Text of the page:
Prevent exam, result goof-ups

“Yet another intermediate student committed suicide by setting  himself ablaze at Kondranipalle village of Narayanipet district on Saturday, taking the death toll to 20 since the announcement of  results on April 20.”

It is a heart-wrenching newspaper report on the spate of suicides in Telangana due to the avoidable mess created by the goof up of the results where about three lakh students  were “failed” out of 10 lakh who took the exams.

The fact that the National Human Rights Commission (NHRC) has taken suo motu cognisance of media reports on the large scale discrepancies in the results of the intermediate exams conducted by the Board of Intermediate Examinations (BIE) and the large number of students who are reportedly failed, resorting to the extreme step of taking away their own lives, is only indicative of the enormity of the situation caused by the irresponsible and unprofessional way in which the intermediate examination papers were valued and marks awarded by the BIE.

The goof up has triggered  an unprecedented furore in  the entire state when students and parents have been staging protests and dharnas. The BIE office was under seize by the  protestors for several days.

The Inter students who got 98% in most of the subjects are failed in one/two subjects with zero percent, giving credence to the theory that it is unthinkable for such bright students to score zero in few subjects.

There are reports which say that thousands of students have failed to get even pass marks which the parents vouchsafe is next to impossible for their wards, given their consistent past record of performance and the intensity with which they have prepared for the exams.

It is also unfortunate that the apathy on the part of the government and the BIE have driven the aggrieved students and the parents to approach the Telangana High Court.

The Intermediate class though, is not a terminating class, the performance in its exam becomes an important component because, per se it is the gateway to every other professional course.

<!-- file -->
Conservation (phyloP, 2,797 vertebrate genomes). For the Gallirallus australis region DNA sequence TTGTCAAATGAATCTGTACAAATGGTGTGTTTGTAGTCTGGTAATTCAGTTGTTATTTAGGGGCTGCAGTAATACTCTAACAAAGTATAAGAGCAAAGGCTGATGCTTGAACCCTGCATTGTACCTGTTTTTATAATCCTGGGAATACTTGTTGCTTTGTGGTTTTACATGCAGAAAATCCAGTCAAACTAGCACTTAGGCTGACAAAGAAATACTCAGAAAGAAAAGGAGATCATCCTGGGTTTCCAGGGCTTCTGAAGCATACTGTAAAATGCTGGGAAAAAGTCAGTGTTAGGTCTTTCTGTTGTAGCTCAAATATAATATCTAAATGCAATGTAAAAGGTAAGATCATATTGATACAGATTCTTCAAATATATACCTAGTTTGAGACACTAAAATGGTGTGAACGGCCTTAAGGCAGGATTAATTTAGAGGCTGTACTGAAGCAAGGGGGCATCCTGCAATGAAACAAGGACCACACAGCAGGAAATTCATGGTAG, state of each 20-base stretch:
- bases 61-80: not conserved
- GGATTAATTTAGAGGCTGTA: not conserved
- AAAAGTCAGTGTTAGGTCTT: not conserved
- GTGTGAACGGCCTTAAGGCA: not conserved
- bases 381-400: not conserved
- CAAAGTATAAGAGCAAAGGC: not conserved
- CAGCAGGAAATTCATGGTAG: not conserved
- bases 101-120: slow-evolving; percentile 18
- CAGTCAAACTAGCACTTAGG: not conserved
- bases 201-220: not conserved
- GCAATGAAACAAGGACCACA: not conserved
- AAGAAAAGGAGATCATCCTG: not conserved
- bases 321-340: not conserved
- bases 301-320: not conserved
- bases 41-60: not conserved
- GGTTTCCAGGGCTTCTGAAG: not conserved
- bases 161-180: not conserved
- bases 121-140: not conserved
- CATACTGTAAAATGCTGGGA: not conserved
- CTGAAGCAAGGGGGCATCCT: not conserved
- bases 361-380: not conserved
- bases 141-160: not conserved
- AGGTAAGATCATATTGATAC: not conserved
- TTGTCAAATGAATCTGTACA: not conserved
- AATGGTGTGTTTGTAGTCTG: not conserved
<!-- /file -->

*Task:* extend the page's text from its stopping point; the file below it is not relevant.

For competing at EAMCET, NEET, JEE and other entrance examinations both at state and at national levels, the credits the students obtain at Inter is crucial.

Time is also running out as such entrance examinations are all lined up in the coming weeks. The parents are a worried lot as  the future of their wards is at stake due to the prevailing uncertainty of the Inter results.

The mess  about the results is only the tip of the iceberg and  the malady seems deep-rooted and lies in the very manner the entire system is made to run. In Telangana, Intermediate  education is carried on two parallel streams of institutions, one by the state government and the other by private corporate bodies.

The government junior  colleges are never in comparison with the corporate colleges.  These corporate colleges follow a 12 to 14 hours study regime and besides Intermediate subjects, also train  the students to clear the entrance examinations to professional courses.

These colleges collect a huge fee and  students are made to live in hostels to focus on the studies. The government-run colleges on the other hand, with no proper infrastructural facilities and with no regular staff members, are mostly run with “contract lecturers”.

These lecturers with no proper salary, with no  job security and with no retirement benefits are treated on par with daily labourers.

It is an irony that when the question of evaluation of the answer scripts comes up, it is these frustrated group which is entrusted with such an onerous task of evaluation by the BIE, and not the lecturers in the corporate colleges.

War of nerves

Thus there is a war of nerves between the government lecturers and the  faculty in private corporate colleges. The staff in corporate colleges who train the students for  the Inter as well as for the further entrance tests are not eligible to evaluate the answer scripts for, they are not in the pay rolls of the government.

The contract lecturers whom the BTE hires for evaluation work are not full time regular employees of the government. The present bungling in the results is mainly due this dichotomy of  banning efficiency and pinning on irresponsible part time personnel with no commitment.

In view of the impasse created on account of the prevailing uncertainty about the Inter results and the impending re-verification process, the Telangana State Council of Higher Education (TSCHE) as well as other bodies will do well by coming to the rescue of the students and parents by rescheduling their entrance examinations so that the unfortunate Inter students will not be made to lose one precious year.

The Telangana Inter results and the way the state and the BIE have made it a mess playing with the lives of lakhs of students should also be lesson for other states to be more cautious in matters of exams, particularly the results of the examinations.

(The writer is a retired professor of University of Hyderabad)

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